Carl Siegel
Carl Siegel was born on December 31 1896 in Berlin Germany. Siegel father worked at the post office. In 1915 Carl entered the University of Berlin. This is while World War I was going on.
First Siegel's intentions were to study astronomy, but Frobenius, which took him towards number theory, influenced him. This was the main research of his career.
In 1917 Siegel studies were interrupted due to military service he had to serve. He was discharged later as one of their failures. This was not a failure to him because now he could get back to his studies.
Siegel took the first idea noted by Liouville and pushed it by Thue who proved when, given a rational number q and any e*0. This means there are finitely many rational numbers p/q such that
q-p/q *1(q+1+e).
Siegel improved this by showing that there are only finitely many rational numbers p/q such if q is an algebraic number of degree n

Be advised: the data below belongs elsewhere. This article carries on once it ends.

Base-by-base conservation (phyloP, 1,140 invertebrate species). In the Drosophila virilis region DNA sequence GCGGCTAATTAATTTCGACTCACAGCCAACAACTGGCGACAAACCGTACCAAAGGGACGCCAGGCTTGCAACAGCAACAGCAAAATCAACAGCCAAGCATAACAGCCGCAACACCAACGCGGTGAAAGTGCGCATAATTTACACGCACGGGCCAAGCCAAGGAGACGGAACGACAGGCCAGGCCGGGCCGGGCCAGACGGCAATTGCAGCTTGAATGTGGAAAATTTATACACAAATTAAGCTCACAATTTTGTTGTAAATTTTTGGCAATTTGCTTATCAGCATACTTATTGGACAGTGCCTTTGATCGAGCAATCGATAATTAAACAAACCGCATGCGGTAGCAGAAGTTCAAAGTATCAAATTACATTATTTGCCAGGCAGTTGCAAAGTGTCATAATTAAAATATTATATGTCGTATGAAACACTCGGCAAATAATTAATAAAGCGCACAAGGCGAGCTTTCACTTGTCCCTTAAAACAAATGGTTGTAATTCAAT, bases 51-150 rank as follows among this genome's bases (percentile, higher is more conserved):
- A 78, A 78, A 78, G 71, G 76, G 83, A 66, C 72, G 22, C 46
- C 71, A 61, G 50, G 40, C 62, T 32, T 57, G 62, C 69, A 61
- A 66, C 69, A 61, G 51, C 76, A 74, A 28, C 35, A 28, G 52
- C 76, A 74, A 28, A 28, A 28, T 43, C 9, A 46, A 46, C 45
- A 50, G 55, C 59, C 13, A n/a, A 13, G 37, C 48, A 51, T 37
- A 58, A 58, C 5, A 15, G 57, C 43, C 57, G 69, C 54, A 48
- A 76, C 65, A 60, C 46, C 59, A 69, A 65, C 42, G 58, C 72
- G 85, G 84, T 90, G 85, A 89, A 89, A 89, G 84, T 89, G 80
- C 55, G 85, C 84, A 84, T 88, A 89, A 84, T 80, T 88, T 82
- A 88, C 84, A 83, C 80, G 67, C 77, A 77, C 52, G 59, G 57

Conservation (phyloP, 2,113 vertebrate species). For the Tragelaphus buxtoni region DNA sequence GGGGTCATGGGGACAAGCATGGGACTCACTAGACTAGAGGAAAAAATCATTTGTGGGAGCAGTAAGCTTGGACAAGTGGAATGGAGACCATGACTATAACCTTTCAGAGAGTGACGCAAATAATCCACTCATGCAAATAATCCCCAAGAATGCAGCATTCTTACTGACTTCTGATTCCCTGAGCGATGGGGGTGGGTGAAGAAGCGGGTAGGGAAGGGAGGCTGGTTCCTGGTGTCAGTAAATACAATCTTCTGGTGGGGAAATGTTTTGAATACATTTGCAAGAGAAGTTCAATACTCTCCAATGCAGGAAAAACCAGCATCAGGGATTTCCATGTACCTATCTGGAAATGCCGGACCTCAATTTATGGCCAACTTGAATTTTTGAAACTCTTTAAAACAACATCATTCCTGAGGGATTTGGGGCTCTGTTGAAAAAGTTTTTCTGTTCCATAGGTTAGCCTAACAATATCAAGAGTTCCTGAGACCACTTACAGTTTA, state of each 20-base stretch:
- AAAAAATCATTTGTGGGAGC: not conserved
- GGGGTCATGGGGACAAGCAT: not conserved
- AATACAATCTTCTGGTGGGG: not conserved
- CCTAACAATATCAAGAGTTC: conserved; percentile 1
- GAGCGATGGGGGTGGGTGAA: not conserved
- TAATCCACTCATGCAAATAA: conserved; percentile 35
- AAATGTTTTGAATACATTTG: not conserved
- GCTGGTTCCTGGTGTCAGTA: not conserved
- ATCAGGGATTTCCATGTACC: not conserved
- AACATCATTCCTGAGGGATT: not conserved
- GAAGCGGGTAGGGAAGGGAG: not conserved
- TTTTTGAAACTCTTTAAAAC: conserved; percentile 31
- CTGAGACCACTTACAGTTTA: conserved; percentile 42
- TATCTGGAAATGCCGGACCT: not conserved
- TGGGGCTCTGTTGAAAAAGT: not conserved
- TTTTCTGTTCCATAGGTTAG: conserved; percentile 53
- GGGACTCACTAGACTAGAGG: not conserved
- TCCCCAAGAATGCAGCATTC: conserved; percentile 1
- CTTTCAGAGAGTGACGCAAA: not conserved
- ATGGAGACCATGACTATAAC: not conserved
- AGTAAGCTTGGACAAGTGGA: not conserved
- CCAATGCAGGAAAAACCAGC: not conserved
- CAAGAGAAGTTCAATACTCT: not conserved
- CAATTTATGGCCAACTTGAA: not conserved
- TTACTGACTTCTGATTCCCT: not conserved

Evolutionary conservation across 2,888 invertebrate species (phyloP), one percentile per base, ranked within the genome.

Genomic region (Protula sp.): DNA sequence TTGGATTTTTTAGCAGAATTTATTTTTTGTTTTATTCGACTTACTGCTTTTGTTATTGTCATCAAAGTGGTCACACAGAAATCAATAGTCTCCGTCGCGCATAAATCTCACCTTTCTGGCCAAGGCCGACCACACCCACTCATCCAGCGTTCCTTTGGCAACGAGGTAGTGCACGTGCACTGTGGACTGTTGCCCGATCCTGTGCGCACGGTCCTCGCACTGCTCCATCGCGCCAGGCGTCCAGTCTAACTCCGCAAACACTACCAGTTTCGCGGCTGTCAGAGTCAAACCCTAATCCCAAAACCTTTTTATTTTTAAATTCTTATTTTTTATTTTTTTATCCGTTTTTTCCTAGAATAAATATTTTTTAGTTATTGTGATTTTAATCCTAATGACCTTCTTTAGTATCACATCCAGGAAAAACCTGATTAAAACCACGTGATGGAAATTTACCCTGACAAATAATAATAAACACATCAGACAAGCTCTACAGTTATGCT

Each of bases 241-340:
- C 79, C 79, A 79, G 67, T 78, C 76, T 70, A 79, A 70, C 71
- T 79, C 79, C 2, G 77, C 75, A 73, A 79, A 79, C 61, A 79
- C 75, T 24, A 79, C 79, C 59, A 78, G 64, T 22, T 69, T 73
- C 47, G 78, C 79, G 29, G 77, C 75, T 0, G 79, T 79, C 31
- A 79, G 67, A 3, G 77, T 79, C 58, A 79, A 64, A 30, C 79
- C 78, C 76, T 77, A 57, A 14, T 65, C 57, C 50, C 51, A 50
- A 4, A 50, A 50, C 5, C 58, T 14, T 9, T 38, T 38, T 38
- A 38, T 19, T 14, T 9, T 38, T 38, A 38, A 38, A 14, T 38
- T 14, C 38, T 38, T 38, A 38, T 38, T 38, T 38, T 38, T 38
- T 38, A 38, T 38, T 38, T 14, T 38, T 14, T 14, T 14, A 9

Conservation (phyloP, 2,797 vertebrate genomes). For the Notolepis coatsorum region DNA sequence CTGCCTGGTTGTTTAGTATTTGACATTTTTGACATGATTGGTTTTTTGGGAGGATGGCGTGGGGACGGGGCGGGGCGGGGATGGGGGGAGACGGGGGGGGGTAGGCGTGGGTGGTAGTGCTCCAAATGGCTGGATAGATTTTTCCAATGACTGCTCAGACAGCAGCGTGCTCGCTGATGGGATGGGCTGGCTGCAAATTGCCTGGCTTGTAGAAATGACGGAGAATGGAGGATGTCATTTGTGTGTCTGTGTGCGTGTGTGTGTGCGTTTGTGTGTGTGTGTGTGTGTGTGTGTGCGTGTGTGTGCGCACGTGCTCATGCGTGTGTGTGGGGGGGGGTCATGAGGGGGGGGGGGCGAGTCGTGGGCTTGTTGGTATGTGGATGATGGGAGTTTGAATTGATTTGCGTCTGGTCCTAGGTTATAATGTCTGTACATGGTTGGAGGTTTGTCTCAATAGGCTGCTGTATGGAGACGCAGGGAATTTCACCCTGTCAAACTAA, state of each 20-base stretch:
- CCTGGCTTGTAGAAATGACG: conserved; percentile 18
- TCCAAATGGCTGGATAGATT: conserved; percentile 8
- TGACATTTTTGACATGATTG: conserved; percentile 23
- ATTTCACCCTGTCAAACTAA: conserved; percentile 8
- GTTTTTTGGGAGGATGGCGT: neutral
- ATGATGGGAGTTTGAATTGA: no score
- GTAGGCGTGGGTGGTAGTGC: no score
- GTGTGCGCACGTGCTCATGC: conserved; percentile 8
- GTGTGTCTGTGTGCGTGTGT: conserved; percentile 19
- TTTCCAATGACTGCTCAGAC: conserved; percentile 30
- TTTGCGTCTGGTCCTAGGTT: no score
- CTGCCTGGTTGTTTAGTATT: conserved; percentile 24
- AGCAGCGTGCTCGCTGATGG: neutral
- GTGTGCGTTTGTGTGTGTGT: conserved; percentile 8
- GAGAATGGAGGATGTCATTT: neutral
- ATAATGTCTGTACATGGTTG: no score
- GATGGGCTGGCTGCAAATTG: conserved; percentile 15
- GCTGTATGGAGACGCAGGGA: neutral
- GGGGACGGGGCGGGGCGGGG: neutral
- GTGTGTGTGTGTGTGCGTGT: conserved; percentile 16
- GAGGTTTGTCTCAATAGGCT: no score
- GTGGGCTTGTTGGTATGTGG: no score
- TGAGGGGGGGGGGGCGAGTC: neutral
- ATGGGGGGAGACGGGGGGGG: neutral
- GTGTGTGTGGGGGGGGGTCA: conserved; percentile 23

q-p/q *1/q, where m=2 n.
In 1928 he was teaching 143 students in the differential and integral calculus course. He put in many extra hour grading and correcting student's paper.
On January 30 1933 Hitler came to power and on April 7 the Civil Services Law provided the means of removing Jewish teachers from universities. This did not affect Siegel because he was Aryan.
Some of his contributions to math were approximation of algebraic numbers by rationals and application thereof to Diophantine, Zeta functions including applications to class numbers, and Quadratic forms: analytic theory and modular forms.
In 1978 Siegel was awarded Wolf Prize, which is only one of his many awards. On April 4 1981 Carl Siegel died.
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